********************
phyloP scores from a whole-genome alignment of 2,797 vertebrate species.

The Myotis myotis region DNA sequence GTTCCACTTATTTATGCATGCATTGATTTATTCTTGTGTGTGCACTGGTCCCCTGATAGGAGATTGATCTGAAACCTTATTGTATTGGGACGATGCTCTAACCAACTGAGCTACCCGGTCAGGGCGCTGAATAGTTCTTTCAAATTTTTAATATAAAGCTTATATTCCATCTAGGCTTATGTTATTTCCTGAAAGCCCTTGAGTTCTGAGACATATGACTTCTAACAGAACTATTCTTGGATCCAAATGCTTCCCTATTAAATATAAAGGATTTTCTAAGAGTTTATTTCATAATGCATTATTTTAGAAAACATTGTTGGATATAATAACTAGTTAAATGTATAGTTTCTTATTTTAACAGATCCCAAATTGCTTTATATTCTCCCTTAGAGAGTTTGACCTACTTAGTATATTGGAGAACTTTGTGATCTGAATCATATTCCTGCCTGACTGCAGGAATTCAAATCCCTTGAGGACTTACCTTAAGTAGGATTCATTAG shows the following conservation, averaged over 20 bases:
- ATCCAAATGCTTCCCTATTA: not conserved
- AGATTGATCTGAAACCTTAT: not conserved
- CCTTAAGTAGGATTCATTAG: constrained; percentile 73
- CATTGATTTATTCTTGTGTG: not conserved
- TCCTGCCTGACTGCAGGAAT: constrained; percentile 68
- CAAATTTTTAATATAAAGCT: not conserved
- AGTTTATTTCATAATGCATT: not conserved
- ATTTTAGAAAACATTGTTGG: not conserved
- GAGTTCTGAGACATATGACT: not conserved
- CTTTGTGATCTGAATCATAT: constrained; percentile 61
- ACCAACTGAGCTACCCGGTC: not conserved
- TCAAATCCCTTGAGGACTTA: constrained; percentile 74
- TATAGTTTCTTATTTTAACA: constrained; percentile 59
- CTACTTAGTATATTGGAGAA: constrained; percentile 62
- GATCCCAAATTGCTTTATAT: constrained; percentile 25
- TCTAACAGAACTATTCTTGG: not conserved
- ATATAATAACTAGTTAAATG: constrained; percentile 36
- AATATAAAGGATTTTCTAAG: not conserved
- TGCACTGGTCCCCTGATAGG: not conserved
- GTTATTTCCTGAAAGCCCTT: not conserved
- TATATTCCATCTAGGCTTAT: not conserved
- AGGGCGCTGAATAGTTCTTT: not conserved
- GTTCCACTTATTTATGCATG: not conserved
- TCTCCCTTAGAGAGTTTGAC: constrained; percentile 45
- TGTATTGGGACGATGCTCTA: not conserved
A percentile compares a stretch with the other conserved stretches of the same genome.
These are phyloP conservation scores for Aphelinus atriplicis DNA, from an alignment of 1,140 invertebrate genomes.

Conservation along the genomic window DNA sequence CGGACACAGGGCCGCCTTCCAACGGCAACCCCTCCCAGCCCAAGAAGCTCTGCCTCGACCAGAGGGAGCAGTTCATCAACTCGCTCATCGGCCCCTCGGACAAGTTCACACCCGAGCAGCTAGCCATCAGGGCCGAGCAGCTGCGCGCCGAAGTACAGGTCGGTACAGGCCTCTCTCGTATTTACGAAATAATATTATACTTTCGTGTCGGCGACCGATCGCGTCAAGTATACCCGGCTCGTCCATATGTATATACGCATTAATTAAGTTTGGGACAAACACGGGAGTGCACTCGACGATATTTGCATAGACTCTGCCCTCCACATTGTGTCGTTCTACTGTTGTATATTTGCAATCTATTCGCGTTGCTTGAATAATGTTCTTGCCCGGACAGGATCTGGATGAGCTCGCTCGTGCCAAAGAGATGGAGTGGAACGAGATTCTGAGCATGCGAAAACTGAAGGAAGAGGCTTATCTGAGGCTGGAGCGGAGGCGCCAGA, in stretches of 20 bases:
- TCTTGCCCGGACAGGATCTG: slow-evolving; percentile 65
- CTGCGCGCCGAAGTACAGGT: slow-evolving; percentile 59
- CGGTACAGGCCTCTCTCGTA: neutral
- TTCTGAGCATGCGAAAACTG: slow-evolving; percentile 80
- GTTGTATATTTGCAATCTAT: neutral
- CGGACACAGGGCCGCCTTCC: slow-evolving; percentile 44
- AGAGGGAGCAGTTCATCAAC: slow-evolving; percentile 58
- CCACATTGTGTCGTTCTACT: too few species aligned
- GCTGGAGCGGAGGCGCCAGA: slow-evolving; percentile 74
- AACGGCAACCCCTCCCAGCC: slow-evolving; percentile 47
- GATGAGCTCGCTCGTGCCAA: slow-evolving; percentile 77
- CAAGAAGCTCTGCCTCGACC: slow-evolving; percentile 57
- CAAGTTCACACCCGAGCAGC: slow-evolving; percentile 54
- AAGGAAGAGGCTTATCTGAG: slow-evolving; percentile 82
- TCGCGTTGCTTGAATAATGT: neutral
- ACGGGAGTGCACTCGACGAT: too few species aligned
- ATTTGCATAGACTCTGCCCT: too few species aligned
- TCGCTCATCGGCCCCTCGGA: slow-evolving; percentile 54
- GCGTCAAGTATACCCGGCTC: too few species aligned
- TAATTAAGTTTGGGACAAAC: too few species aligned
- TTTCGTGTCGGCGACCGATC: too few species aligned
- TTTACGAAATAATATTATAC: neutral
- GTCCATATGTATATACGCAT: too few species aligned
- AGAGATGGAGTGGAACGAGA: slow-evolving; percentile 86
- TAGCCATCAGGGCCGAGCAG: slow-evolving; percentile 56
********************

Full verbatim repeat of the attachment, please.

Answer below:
phyloP scores from a whole-genome alignment of 2,797 vertebrate species.

The Myotis myotis region DNA sequence GTTCCACTTATTTATGCATGCATTGATTTATTCTTGTGTGTGCACTGGTCCCCTGATAGGAGATTGATCTGAAACCTTATTGTATTGGGACGATGCTCTAACCAACTGAGCTACCCGGTCAGGGCGCTGAATAGTTCTTTCAAATTTTTAATATAAAGCTTATATTCCATCTAGGCTTATGTTATTTCCTGAAAGCCCTTGAGTTCTGAGACATATGACTTCTAACAGAACTATTCTTGGATCCAAATGCTTCCCTATTAAATATAAAGGATTTTCTAAGAGTTTATTTCATAATGCATTATTTTAGAAAACATTGTTGGATATAATAACTAGTTAAATGTATAGTTTCTTATTTTAACAGATCCCAAATTGCTTTATATTCTCCCTTAGAGAGTTTGACCTACTTAGTATATTGGAGAACTTTGTGATCTGAATCATATTCCTGCCTGACTGCAGGAATTCAAATCCCTTGAGGACTTACCTTAAGTAGGATTCATTAG shows the following conservation, averaged over 20 bases:
- ATCCAAATGCTTCCCTATTA: not conserved
- AGATTGATCTGAAACCTTAT: not conserved
- CCTTAAGTAGGATTCATTAG: constrained; percentile 73
- CATTGATTTATTCTTGTGTG: not conserved
- TCCTGCCTGACTGCAGGAAT: constrained; percentile 68
- CAAATTTTTAATATAAAGCT: not conserved
- AGTTTATTTCATAATGCATT: not conserved
- ATTTTAGAAAACATTGTTGG: not conserved
- GAGTTCTGAGACATATGACT: not conserved
- CTTTGTGATCTGAATCATAT: constrained; percentile 61
- ACCAACTGAGCTACCCGGTC: not conserved
- TCAAATCCCTTGAGGACTTA: constrained; percentile 74
- TATAGTTTCTTATTTTAACA: constrained; percentile 59
- CTACTTAGTATATTGGAGAA: constrained; percentile 62
- GATCCCAAATTGCTTTATAT: constrained; percentile 25
- TCTAACAGAACTATTCTTGG: not conserved
- ATATAATAACTAGTTAAATG: constrained; percentile 36
- AATATAAAGGATTTTCTAAG: not conserved
- TGCACTGGTCCCCTGATAGG: not conserved
- GTTATTTCCTGAAAGCCCTT: not conserved
- TATATTCCATCTAGGCTTAT: not conserved
- AGGGCGCTGAATAGTTCTTT: not conserved
- GTTCCACTTATTTATGCATG: not conserved
- TCTCCCTTAGAGAGTTTGAC: constrained; percentile 45
- TGTATTGGGACGATGCTCTA: not conserved
A percentile compares a stretch with the other conserved stretches of the same genome.
These are phyloP conservation scores for Aphelinus atriplicis DNA, from an alignment of 1,140 invertebrate genomes.

Conservation along the genomic window DNA sequence CGGACACAGGGCCGCCTTCCAACGGCAACCCCTCCCAGCCCAAGAAGCTCTGCCTCGACCAGAGGGAGCAGTTCATCAACTCGCTCATCGGCCCCTCGGACAAGTTCACACCCGAGCAGCTAGCCATCAGGGCCGAGCAGCTGCGCGCCGAAGTACAGGTCGGTACAGGCCTCTCTCGTATTTACGAAATAATATTATACTTTCGTGTCGGCGACCGATCGCGTCAAGTATACCCGGCTCGTCCATATGTATATACGCATTAATTAAGTTTGGGACAAACACGGGAGTGCACTCGACGATATTTGCATAGACTCTGCCCTCCACATTGTGTCGTTCTACTGTTGTATATTTGCAATCTATTCGCGTTGCTTGAATAATGTTCTTGCCCGGACAGGATCTGGATGAGCTCGCTCGTGCCAAAGAGATGGAGTGGAACGAGATTCTGAGCATGCGAAAACTGAAGGAAGAGGCTTATCTGAGGCTGGAGCGGAGGCGCCAGA, in stretches of 20 bases:
- TCTTGCCCGGACAGGATCTG: slow-evolving; percentile 65
- CTGCGCGCCGAAGTACAGGT: slow-evolving; percentile 59
- CGGTACAGGCCTCTCTCGTA: neutral
- TTCTGAGCATGCGAAAACTG: slow-evolving; percentile 80
- GTTGTATATTTGCAATCTAT: neutral
- CGGACACAGGGCCGCCTTCC: slow-evolving; percentile 44
- AGAGGGAGCAGTTCATCAAC: slow-evolving; percentile 58
- CCACATTGTGTCGTTCTACT: too few species aligned
- GCTGGAGCGGAGGCGCCAGA: slow-evolving; percentile 74
- AACGGCAACCCCTCCCAGCC: slow-evolving; percentile 47
- GATGAGCTCGCTCGTGCCAA: slow-evolving; percentile 77
- CAAGAAGCTCTGCCTCGACC: slow-evolving; percentile 57
- CAAGTTCACACCCGAGCAGC: slow-evolving; percentile 54
- AAGGAAGAGGCTTATCTGAG: slow-evolving; percentile 82
- TCGCGTTGCTTGAATAATGT: neutral
- ACGGGAGTGCACTCGACGAT: too few species aligned
- ATTTGCATAGACTCTGCCCT: too few species aligned
- TCGCTCATCGGCCCCTCGGA: slow-evolving; percentile 54
- GCGTCAAGTATACCCGGCTC: too few species aligned
- TAATTAAGTTTGGGACAAAC: too few species aligned
- TTTCGTGTCGGCGACCGATC: too few species aligned
- TTTACGAAATAATATTATAC: neutral
- GTCCATATGTATATACGCAT: too few species aligned
- AGAGATGGAGTGGAACGAGA: slow-evolving; percentile 86
- TAGCCATCAGGGCCGAGCAG: slow-evolving; percentile 56